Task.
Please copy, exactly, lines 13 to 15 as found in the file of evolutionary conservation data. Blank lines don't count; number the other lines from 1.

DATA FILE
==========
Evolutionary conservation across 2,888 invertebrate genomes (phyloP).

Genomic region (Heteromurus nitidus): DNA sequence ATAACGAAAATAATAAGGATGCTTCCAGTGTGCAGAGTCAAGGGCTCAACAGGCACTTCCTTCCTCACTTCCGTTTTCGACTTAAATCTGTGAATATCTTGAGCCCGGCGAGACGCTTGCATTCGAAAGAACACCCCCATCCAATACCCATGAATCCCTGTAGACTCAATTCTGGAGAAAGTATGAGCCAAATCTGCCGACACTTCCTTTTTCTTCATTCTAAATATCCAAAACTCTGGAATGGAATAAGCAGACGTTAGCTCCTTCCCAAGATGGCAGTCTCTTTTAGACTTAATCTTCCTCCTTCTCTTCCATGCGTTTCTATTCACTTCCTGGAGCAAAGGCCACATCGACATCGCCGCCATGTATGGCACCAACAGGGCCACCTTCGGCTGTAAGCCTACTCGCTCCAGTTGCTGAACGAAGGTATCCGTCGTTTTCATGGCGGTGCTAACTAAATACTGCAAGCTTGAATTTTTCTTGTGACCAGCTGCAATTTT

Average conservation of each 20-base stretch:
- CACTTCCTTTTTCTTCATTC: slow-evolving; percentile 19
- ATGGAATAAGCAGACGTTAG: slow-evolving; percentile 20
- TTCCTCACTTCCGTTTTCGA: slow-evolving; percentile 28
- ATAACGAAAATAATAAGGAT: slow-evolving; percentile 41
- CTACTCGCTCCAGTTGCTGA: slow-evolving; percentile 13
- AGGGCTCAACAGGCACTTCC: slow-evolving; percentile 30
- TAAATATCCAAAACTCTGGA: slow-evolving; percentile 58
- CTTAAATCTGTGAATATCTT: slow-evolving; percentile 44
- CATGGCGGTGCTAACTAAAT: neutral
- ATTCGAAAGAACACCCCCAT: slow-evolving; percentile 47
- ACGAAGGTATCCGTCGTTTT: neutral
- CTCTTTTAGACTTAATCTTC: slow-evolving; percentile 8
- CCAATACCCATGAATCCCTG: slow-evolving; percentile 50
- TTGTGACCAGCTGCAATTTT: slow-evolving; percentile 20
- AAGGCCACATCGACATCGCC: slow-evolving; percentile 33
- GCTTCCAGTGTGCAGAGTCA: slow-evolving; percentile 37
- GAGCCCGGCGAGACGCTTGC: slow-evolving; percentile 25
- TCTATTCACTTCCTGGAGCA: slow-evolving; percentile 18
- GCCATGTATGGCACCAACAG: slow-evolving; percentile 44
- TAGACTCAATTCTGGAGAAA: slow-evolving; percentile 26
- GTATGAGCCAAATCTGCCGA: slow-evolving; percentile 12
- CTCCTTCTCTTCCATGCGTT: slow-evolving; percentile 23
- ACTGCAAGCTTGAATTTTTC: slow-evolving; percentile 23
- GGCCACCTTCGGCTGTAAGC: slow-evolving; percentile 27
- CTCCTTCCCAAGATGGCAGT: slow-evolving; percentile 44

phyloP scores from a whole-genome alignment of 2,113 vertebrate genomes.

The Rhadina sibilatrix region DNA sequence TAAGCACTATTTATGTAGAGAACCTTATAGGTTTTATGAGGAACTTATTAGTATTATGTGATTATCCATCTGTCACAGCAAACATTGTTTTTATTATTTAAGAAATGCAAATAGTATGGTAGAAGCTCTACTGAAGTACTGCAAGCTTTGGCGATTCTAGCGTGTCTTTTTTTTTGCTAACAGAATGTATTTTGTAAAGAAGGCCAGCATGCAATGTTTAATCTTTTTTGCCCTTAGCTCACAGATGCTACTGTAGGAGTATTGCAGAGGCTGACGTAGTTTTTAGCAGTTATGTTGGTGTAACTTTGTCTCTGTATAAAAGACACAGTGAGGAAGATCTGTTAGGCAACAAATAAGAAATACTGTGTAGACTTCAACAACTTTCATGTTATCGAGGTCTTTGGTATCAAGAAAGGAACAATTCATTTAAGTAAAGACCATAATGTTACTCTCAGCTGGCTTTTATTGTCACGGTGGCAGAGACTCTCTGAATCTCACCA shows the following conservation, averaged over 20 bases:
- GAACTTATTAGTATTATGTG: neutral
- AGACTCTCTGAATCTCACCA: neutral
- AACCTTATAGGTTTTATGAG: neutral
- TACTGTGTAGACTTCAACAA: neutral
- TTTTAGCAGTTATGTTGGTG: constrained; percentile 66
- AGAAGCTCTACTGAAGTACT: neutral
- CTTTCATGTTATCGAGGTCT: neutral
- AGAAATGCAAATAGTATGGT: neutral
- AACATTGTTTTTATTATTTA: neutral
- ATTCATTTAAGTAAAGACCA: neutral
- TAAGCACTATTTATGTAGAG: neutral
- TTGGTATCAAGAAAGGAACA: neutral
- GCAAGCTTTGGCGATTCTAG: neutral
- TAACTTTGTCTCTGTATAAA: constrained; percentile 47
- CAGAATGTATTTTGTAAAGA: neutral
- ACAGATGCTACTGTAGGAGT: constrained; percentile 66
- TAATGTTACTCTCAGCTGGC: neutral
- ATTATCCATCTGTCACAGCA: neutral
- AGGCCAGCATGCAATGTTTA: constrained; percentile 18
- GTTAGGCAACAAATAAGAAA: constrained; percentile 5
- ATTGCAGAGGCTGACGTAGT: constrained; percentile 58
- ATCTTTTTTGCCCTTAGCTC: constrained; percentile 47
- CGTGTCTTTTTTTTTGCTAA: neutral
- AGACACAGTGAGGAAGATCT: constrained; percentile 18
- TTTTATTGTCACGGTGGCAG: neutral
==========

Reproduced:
- ATTCGAAAGAACACCCCCAT: slow-evolving; percentile 47
- ACGAAGGTATCCGTCGTTTT: neutral
- CTCTTTTAGACTTAATCTTC: slow-evolving; percentile 8